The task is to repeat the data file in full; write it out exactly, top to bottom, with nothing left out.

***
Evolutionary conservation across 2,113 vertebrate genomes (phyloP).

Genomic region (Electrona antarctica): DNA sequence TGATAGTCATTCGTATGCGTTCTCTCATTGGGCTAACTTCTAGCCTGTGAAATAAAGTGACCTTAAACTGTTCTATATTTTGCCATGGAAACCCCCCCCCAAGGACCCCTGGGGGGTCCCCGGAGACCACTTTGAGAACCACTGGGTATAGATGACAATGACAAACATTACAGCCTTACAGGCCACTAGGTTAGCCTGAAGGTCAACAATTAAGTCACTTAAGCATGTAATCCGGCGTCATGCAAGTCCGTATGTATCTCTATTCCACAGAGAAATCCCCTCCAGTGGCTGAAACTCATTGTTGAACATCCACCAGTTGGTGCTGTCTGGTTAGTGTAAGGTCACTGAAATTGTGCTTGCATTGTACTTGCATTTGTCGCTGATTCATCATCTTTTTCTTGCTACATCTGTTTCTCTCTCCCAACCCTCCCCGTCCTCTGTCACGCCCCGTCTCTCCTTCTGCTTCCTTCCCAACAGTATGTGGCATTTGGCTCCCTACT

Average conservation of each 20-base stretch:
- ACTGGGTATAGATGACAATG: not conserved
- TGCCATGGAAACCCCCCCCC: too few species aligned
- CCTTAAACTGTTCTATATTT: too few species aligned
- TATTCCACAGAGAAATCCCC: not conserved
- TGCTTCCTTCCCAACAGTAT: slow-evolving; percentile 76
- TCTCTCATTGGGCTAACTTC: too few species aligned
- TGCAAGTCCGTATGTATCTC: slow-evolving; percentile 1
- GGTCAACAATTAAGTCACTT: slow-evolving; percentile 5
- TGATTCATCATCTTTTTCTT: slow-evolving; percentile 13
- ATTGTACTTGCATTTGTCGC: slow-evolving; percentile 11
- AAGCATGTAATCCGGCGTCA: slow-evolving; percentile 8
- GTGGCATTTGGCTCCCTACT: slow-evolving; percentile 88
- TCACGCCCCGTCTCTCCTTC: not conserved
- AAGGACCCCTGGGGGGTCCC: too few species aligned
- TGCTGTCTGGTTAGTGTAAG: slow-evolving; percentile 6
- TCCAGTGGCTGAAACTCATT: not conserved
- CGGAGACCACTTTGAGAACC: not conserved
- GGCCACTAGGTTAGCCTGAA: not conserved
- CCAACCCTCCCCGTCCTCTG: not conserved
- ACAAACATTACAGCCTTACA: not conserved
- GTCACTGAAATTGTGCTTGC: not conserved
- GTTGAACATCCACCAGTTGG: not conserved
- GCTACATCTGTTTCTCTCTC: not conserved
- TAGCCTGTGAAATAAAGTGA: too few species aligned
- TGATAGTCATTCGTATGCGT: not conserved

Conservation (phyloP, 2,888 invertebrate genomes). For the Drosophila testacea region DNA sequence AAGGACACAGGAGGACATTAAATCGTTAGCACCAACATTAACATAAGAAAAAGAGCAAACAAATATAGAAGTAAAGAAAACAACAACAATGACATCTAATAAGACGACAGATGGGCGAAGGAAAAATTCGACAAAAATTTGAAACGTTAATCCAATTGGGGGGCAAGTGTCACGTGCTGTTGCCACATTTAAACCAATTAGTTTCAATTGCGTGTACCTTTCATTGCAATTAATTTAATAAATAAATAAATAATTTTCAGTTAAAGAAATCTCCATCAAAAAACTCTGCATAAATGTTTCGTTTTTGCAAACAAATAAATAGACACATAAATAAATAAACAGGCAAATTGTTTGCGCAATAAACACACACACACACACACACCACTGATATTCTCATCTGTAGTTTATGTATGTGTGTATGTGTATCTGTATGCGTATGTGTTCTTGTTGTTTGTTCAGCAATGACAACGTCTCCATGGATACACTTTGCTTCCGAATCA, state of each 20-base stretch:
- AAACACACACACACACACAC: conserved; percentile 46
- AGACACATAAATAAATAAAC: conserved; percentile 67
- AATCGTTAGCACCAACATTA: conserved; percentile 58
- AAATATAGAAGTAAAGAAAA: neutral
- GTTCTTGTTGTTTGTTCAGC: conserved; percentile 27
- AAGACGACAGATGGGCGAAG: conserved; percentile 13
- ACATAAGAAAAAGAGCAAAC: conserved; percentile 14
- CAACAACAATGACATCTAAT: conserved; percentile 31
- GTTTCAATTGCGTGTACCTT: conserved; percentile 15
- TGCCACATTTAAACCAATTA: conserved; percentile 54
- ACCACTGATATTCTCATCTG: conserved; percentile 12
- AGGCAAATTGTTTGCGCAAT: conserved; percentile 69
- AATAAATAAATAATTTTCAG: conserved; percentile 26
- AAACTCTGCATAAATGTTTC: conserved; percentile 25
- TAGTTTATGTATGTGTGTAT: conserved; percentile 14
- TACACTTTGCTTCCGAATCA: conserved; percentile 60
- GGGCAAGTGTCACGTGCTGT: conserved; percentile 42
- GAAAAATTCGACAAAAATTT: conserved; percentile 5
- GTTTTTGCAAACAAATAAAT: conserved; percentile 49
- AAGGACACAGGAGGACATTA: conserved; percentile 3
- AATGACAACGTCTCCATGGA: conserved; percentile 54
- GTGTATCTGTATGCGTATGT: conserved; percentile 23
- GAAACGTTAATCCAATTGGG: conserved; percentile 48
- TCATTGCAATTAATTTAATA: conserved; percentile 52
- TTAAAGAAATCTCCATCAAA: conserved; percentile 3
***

Evolutionary conservation across 2,113 vertebrate genomes (phyloP).

Genomic region (Electrona antarctica): DNA sequence TGATAGTCATTCGTATGCGTTCTCTCATTGGGCTAACTTCTAGCCTGTGAAATAAAGTGACCTTAAACTGTTCTATATTTTGCCATGGAAACCCCCCCCCAAGGACCCCTGGGGGGTCCCCGGAGACCACTTTGAGAACCACTGGGTATAGATGACAATGACAAACATTACAGCCTTACAGGCCACTAGGTTAGCCTGAAGGTCAACAATTAAGTCACTTAAGCATGTAATCCGGCGTCATGCAAGTCCGTATGTATCTCTATTCCACAGAGAAATCCCCTCCAGTGGCTGAAACTCATTGTTGAACATCCACCAGTTGGTGCTGTCTGGTTAGTGTAAGGTCACTGAAATTGTGCTTGCATTGTACTTGCATTTGTCGCTGATTCATCATCTTTTTCTTGCTACATCTGTTTCTCTCTCCCAACCCTCCCCGTCCTCTGTCACGCCCCGTCTCTCCTTCTGCTTCCTTCCCAACAGTATGTGGCATTTGGCTCCCTACT

Average conservation of each 20-base stretch:
- ACTGGGTATAGATGACAATG: not conserved
- TGCCATGGAAACCCCCCCCC: too few species aligned
- CCTTAAACTGTTCTATATTT: too few species aligned
- TATTCCACAGAGAAATCCCC: not conserved
- TGCTTCCTTCCCAACAGTAT: slow-evolving; percentile 76
- TCTCTCATTGGGCTAACTTC: too few species aligned
- TGCAAGTCCGTATGTATCTC: slow-evolving; percentile 1
- GGTCAACAATTAAGTCACTT: slow-evolving; percentile 5
- TGATTCATCATCTTTTTCTT: slow-evolving; percentile 13
- ATTGTACTTGCATTTGTCGC: slow-evolving; percentile 11
- AAGCATGTAATCCGGCGTCA: slow-evolving; percentile 8
- GTGGCATTTGGCTCCCTACT: slow-evolving; percentile 88
- TCACGCCCCGTCTCTCCTTC: not conserved
- AAGGACCCCTGGGGGGTCCC: too few species aligned
- TGCTGTCTGGTTAGTGTAAG: slow-evolving; percentile 6
- TCCAGTGGCTGAAACTCATT: not conserved
- CGGAGACCACTTTGAGAACC: not conserved
- GGCCACTAGGTTAGCCTGAA: not conserved
- CCAACCCTCCCCGTCCTCTG: not conserved
- ACAAACATTACAGCCTTACA: not conserved
- GTCACTGAAATTGTGCTTGC: not conserved
- GTTGAACATCCACCAGTTGG: not conserved
- GCTACATCTGTTTCTCTCTC: not conserved
- TAGCCTGTGAAATAAAGTGA: too few species aligned
- TGATAGTCATTCGTATGCGT: not conserved

Conservation (phyloP, 2,888 invertebrate genomes). For the Drosophila testacea region DNA sequence AAGGACACAGGAGGACATTAAATCGTTAGCACCAACATTAACATAAGAAAAAGAGCAAACAAATATAGAAGTAAAGAAAACAACAACAATGACATCTAATAAGACGACAGATGGGCGAAGGAAAAATTCGACAAAAATTTGAAACGTTAATCCAATTGGGGGGCAAGTGTCACGTGCTGTTGCCACATTTAAACCAATTAGTTTCAATTGCGTGTACCTTTCATTGCAATTAATTTAATAAATAAATAAATAATTTTCAGTTAAAGAAATCTCCATCAAAAAACTCTGCATAAATGTTTCGTTTTTGCAAACAAATAAATAGACACATAAATAAATAAACAGGCAAATTGTTTGCGCAATAAACACACACACACACACACACCACTGATATTCTCATCTGTAGTTTATGTATGTGTGTATGTGTATCTGTATGCGTATGTGTTCTTGTTGTTTGTTCAGCAATGACAACGTCTCCATGGATACACTTTGCTTCCGAATCA, state of each 20-base stretch:
- AAACACACACACACACACAC: conserved; percentile 46
- AGACACATAAATAAATAAAC: conserved; percentile 67
- AATCGTTAGCACCAACATTA: conserved; percentile 58
- AAATATAGAAGTAAAGAAAA: neutral
- GTTCTTGTTGTTTGTTCAGC: conserved; percentile 27
- AAGACGACAGATGGGCGAAG: conserved; percentile 13
- ACATAAGAAAAAGAGCAAAC: conserved; percentile 14
- CAACAACAATGACATCTAAT: conserved; percentile 31
- GTTTCAATTGCGTGTACCTT: conserved; percentile 15
- TGCCACATTTAAACCAATTA: conserved; percentile 54
- ACCACTGATATTCTCATCTG: conserved; percentile 12
- AGGCAAATTGTTTGCGCAAT: conserved; percentile 69
- AATAAATAAATAATTTTCAG: conserved; percentile 26
- AAACTCTGCATAAATGTTTC: conserved; percentile 25
- TAGTTTATGTATGTGTGTAT: conserved; percentile 14
- TACACTTTGCTTCCGAATCA: conserved; percentile 60
- GGGCAAGTGTCACGTGCTGT: conserved; percentile 42
- GAAAAATTCGACAAAAATTT: conserved; percentile 5
- GTTTTTGCAAACAAATAAAT: conserved; percentile 49
- AAGGACACAGGAGGACATTA: conserved; percentile 3
- AATGACAACGTCTCCATGGA: conserved; percentile 54
- GTGTATCTGTATGCGTATGT: conserved; percentile 23
- GAAACGTTAATCCAATTGGG: conserved; percentile 48
- TCATTGCAATTAATTTAATA: conserved; percentile 52
- TTAAAGAAATCTCCATCAAA: conserved; percentile 3